It was a pretty simple question: If you could only do one thing to ensure the successful implementation of your collaboration tools, what would it be? 852 of you responded. Here's a look at results.

Pick One Thing

Okay, so the reality is that it isn't as simple as choosing just one approach, or tactic, to ensure that your enterprise collaboration tool implementation is successful, it's going to take a number of tactics combined into a solid strategy. However, with limited budgets and the need to get something up and running quickly, it's also not likely that you can do everything you want with the budget and time that you have.

Which is why we wondered what you think is the most important thing you can do to ensure success. The results of this informal poll are below:


Start Small Tops the List

23.71% selected "start with a small group pilot and expand it from there". That was the number one response. If you think about it, it makes sense. Starting with a small group is easier on the budget and you have less people to train to use new technologies, so you should be able to implement something faster, get your learnings back quicker and adapt accordingly, again faster.

Of course, this brings up a number of questions such as how do you pick the group, is this an already established team, division or project, how do know that this pilot group's needs will mirror the overall needs of the company when you expand the pilot out to a larger group, and many more questions.

If you are looking to implement enterprise collaboration across the entire organization for something like knowledge management/sharing, then don't pick a group that's already in place. Create your pilot from a cross section of employees across the company. This should provide a pilot group with a nice range of knowledge and needs and provide good feedback on how the tools you implement need to work.

If you are considering implementing collaboration tools to be used primarily by project teams, then pick a team to test the solution and go from there.

Something to consider: Enterprise Collaboration: Pilot Project or All In?

Get Management on Board

It goes without saying that if management doesn't buy into the process, then the likelihood of success is small. You'll also have an uphill battle to obtain funding for new tools, project teams and so on. So it's important to ensure they understand the value of collaboration tool to the organization as a whole, and to the individual groups/divisions.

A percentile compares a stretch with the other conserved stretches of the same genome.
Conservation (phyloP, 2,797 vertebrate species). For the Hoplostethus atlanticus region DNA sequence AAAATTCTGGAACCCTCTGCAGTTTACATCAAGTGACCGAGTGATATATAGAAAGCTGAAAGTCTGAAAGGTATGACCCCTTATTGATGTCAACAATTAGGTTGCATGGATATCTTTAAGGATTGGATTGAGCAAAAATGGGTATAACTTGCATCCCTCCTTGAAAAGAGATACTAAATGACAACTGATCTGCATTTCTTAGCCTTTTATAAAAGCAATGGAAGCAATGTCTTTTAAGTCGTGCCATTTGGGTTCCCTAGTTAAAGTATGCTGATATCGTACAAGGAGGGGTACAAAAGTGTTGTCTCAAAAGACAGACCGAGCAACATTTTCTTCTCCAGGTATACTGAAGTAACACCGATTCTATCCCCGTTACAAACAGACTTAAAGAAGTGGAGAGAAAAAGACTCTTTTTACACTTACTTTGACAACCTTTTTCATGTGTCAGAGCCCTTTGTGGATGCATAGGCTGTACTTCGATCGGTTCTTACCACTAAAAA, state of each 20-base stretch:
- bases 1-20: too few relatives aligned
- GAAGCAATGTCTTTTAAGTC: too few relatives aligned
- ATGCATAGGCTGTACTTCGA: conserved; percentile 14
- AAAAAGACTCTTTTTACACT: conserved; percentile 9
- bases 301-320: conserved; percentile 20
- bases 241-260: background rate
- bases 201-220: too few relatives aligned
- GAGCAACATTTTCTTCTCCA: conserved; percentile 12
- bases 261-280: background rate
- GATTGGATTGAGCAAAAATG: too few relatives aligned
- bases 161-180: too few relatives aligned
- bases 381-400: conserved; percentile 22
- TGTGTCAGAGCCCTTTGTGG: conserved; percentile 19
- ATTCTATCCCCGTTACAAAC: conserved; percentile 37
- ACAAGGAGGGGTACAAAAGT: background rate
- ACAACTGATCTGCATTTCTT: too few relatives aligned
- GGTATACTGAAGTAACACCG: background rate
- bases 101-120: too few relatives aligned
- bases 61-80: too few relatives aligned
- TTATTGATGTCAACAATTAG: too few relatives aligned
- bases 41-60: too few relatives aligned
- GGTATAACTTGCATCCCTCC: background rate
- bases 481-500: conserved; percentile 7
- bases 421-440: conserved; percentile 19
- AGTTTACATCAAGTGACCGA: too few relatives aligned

Proving the ROI of collaboration tools is not easy and some things are easier than others to prove, like reduced travel expenses. But you need to understand what you are trying to achieve with this implementation and put some metrics in place to provide feedback and guidance. This information will be required if you want management on board.

Also, find your champion and take advantage of both their insight and clout within the organization. You want someone who is a real leader and well respected, not just any manager will do here.

Something to consider: Nine Steps to Improve Business Collaboration (see # 1 & 2 particularly)

Ask Employees, Implement in Stages

The next two responses were pretty close:

  • Ask your employees what capabilities they really need (17%)
  • Implement the functionality in stages, starting with key processes (16.3%)

This goes back to knowing what it is you are trying to accomplish by implementing collaboration tools. You don't do it because they are cool and everyone uses them in their personal time. There has to be a business need to fulfill here. What better way to understand the need then to ask the people who may benefit from using it?

Not everyone will use these new tools and some will outright rebel against them. Obviously you want the people most open to new things on board. But don't leave out those naysayers, they will actually provide some keen insights (even though they may not know it) and when you involve them in the requirements process, and then the implementation, they may just become your biggest proponents.

To the other point. Don't implement all the functionality possible at once. You will overwhelm your users and they may very likely get scared and run back to the old, comfortable way of doing things. Prioritize according to need -- whether it's something the majority of users need, or a capability that will reduce work effort.

Something to consider: Enterprise Collaboration: Focus On Improving Practices

Just the Tipping Point

There were some interesting "Other" responses worth noting here:

  • Ensure that people have a reason to use it that is fundamental to their job
  • Start with a pilot that is actually part of their daily work
  • Cultivate a community of evangelists and champions
  • Identify the organization constraints and develop a strategic plan
  • Establish a workplace culture around idea sharing, respect, and trust.

All of these answers actually fall into one of the responses listed above. Why it's interesting to note them is that they are seen as different. And that is one of the biggest challenges. We all understand enterprise collaboration in our own way, based on what it means to us and how we do our job.

Implementing any kind of tool is not easy, but when it comes to collaboration tools, the challenge seems greater because there are no straightforward use cases that can be clearly defined and implemented. Collaboration processes are unique to each organization and to teams and individuals within the organization. This makes the strategy essential (whether it's a well thought-out plan or a no-strategy plan).

So to summarize, there is no one thing you can do make your implementation of collaboration tools successful. What we hope we have provided here are some guidelines, or suggestions, on steps to focus on to get you moving in the right direction. If we've missed some key piece of the collaboration puzzle, we'd love to hear it.